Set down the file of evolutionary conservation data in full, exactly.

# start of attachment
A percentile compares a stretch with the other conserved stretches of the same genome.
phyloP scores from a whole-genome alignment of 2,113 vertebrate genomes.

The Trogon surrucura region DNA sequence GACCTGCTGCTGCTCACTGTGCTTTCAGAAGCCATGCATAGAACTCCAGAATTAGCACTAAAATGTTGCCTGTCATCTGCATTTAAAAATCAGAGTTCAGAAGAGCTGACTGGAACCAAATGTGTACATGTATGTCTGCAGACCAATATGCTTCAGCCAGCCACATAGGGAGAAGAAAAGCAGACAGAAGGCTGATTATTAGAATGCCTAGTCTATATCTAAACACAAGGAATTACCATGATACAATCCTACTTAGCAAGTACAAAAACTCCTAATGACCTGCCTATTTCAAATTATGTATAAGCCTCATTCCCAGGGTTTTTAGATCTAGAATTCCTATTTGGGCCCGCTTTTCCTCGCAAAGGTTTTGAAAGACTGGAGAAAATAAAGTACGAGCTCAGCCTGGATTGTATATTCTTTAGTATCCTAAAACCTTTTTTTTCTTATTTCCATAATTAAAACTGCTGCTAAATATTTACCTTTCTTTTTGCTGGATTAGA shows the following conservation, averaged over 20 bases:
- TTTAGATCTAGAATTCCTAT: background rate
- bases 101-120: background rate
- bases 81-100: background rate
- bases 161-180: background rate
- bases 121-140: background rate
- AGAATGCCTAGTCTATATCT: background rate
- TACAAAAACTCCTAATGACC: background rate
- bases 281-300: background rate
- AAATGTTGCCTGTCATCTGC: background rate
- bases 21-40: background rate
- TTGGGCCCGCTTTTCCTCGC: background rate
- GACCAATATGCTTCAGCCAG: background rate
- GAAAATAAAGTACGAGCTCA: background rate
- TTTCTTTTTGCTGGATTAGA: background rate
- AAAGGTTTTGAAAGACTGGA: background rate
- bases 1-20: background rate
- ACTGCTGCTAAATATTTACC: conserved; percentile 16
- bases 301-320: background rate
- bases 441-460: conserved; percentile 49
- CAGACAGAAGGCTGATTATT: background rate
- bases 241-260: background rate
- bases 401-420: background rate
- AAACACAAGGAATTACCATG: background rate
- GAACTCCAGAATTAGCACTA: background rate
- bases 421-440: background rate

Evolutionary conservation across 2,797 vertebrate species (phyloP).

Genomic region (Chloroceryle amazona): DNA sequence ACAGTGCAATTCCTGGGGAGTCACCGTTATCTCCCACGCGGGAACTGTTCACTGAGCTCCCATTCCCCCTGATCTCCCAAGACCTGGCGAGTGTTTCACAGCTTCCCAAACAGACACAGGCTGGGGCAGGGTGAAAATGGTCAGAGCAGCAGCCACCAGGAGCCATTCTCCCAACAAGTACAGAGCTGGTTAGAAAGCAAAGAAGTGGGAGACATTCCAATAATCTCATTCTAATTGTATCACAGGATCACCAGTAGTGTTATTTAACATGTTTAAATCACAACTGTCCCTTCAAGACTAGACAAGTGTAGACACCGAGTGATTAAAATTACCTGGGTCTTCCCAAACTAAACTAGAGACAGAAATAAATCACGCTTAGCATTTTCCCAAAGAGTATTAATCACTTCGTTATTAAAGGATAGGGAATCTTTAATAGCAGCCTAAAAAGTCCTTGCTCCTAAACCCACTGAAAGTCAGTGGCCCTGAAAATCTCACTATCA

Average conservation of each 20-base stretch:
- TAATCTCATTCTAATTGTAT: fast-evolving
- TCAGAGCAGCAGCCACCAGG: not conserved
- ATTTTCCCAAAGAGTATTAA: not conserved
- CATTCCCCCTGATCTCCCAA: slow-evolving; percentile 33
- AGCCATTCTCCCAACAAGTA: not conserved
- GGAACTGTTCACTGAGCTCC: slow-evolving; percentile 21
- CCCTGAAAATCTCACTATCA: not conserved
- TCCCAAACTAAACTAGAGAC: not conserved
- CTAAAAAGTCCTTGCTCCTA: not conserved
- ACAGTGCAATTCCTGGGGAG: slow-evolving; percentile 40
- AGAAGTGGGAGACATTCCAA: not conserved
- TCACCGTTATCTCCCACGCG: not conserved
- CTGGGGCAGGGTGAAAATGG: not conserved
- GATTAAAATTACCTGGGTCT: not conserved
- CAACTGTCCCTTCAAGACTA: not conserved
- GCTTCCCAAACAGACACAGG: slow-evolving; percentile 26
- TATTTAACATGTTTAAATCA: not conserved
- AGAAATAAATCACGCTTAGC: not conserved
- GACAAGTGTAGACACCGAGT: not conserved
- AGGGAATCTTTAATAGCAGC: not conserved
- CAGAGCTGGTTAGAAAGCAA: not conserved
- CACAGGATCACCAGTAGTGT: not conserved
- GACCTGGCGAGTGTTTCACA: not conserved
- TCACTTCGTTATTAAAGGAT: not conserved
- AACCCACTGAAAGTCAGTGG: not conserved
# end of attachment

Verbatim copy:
A percentile compares a stretch with the other conserved stretches of the same genome.
phyloP scores from a whole-genome alignment of 2,113 vertebrate genomes.

The Trogon surrucura region DNA sequence GACCTGCTGCTGCTCACTGTGCTTTCAGAAGCCATGCATAGAACTCCAGAATTAGCACTAAAATGTTGCCTGTCATCTGCATTTAAAAATCAGAGTTCAGAAGAGCTGACTGGAACCAAATGTGTACATGTATGTCTGCAGACCAATATGCTTCAGCCAGCCACATAGGGAGAAGAAAAGCAGACAGAAGGCTGATTATTAGAATGCCTAGTCTATATCTAAACACAAGGAATTACCATGATACAATCCTACTTAGCAAGTACAAAAACTCCTAATGACCTGCCTATTTCAAATTATGTATAAGCCTCATTCCCAGGGTTTTTAGATCTAGAATTCCTATTTGGGCCCGCTTTTCCTCGCAAAGGTTTTGAAAGACTGGAGAAAATAAAGTACGAGCTCAGCCTGGATTGTATATTCTTTAGTATCCTAAAACCTTTTTTTTCTTATTTCCATAATTAAAACTGCTGCTAAATATTTACCTTTCTTTTTGCTGGATTAGA shows the following conservation, averaged over 20 bases:
- TTTAGATCTAGAATTCCTAT: background rate
- bases 101-120: background rate
- bases 81-100: background rate
- bases 161-180: background rate
- bases 121-140: background rate
- AGAATGCCTAGTCTATATCT: background rate
- TACAAAAACTCCTAATGACC: background rate
- bases 281-300: background rate
- AAATGTTGCCTGTCATCTGC: background rate
- bases 21-40: background rate
- TTGGGCCCGCTTTTCCTCGC: background rate
- GACCAATATGCTTCAGCCAG: background rate
- GAAAATAAAGTACGAGCTCA: background rate
- TTTCTTTTTGCTGGATTAGA: background rate
- AAAGGTTTTGAAAGACTGGA: background rate
- bases 1-20: background rate
- ACTGCTGCTAAATATTTACC: conserved; percentile 16
- bases 301-320: background rate
- bases 441-460: conserved; percentile 49
- CAGACAGAAGGCTGATTATT: background rate
- bases 241-260: background rate
- bases 401-420: background rate
- AAACACAAGGAATTACCATG: background rate
- GAACTCCAGAATTAGCACTA: background rate
- bases 421-440: background rate

Evolutionary conservation across 2,797 vertebrate species (phyloP).

Genomic region (Chloroceryle amazona): DNA sequence ACAGTGCAATTCCTGGGGAGTCACCGTTATCTCCCACGCGGGAACTGTTCACTGAGCTCCCATTCCCCCTGATCTCCCAAGACCTGGCGAGTGTTTCACAGCTTCCCAAACAGACACAGGCTGGGGCAGGGTGAAAATGGTCAGAGCAGCAGCCACCAGGAGCCATTCTCCCAACAAGTACAGAGCTGGTTAGAAAGCAAAGAAGTGGGAGACATTCCAATAATCTCATTCTAATTGTATCACAGGATCACCAGTAGTGTTATTTAACATGTTTAAATCACAACTGTCCCTTCAAGACTAGACAAGTGTAGACACCGAGTGATTAAAATTACCTGGGTCTTCCCAAACTAAACTAGAGACAGAAATAAATCACGCTTAGCATTTTCCCAAAGAGTATTAATCACTTCGTTATTAAAGGATAGGGAATCTTTAATAGCAGCCTAAAAAGTCCTTGCTCCTAAACCCACTGAAAGTCAGTGGCCCTGAAAATCTCACTATCA

Average conservation of each 20-base stretch:
- TAATCTCATTCTAATTGTAT: fast-evolving
- TCAGAGCAGCAGCCACCAGG: not conserved
- ATTTTCCCAAAGAGTATTAA: not conserved
- CATTCCCCCTGATCTCCCAA: slow-evolving; percentile 33
- AGCCATTCTCCCAACAAGTA: not conserved
- GGAACTGTTCACTGAGCTCC: slow-evolving; percentile 21
- CCCTGAAAATCTCACTATCA: not conserved
- TCCCAAACTAAACTAGAGAC: not conserved
- CTAAAAAGTCCTTGCTCCTA: not conserved
- ACAGTGCAATTCCTGGGGAG: slow-evolving; percentile 40
- AGAAGTGGGAGACATTCCAA: not conserved
- TCACCGTTATCTCCCACGCG: not conserved
- CTGGGGCAGGGTGAAAATGG: not conserved
- GATTAAAATTACCTGGGTCT: not conserved
- CAACTGTCCCTTCAAGACTA: not conserved
- GCTTCCCAAACAGACACAGG: slow-evolving; percentile 26
- TATTTAACATGTTTAAATCA: not conserved
- AGAAATAAATCACGCTTAGC: not conserved
- GACAAGTGTAGACACCGAGT: not conserved
- AGGGAATCTTTAATAGCAGC: not conserved
- CAGAGCTGGTTAGAAAGCAA: not conserved
- CACAGGATCACCAGTAGTGT: not conserved
- GACCTGGCGAGTGTTTCACA: not conserved
- TCACTTCGTTATTAAAGGAT: not conserved
- AACCCACTGAAAGTCAGTGG: not conserved